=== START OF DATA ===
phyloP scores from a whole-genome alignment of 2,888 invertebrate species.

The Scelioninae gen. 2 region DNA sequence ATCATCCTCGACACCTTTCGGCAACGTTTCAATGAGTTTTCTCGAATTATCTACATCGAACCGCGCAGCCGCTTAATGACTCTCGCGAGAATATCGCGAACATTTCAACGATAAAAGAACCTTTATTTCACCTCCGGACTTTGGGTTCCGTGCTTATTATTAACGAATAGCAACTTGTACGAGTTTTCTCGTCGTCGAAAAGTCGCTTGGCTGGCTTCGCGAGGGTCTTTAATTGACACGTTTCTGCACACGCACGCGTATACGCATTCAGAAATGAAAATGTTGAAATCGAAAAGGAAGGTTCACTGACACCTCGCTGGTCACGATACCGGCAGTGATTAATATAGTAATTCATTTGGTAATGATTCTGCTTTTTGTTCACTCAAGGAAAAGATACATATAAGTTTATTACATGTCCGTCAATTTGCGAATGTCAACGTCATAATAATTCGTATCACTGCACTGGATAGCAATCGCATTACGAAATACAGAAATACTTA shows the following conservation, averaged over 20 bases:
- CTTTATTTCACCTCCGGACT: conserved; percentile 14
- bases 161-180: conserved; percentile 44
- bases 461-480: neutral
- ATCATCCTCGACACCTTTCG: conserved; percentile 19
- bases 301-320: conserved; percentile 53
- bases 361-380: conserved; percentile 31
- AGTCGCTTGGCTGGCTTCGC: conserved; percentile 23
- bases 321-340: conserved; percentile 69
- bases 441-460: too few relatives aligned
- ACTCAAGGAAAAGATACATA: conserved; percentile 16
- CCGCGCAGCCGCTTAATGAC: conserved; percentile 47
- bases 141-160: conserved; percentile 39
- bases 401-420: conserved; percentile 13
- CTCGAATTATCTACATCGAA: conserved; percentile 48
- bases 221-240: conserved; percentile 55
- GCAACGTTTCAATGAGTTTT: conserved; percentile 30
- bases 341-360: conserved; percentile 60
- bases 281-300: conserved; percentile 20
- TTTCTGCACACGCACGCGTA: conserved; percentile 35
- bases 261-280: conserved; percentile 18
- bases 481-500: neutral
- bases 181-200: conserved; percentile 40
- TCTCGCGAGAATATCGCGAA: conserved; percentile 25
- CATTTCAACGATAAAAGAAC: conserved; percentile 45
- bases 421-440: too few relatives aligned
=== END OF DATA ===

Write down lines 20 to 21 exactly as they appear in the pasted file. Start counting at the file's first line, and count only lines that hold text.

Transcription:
- bases 281-300: conserved; percentile 20
- TTTCTGCACACGCACGCGTA: conserved; percentile 35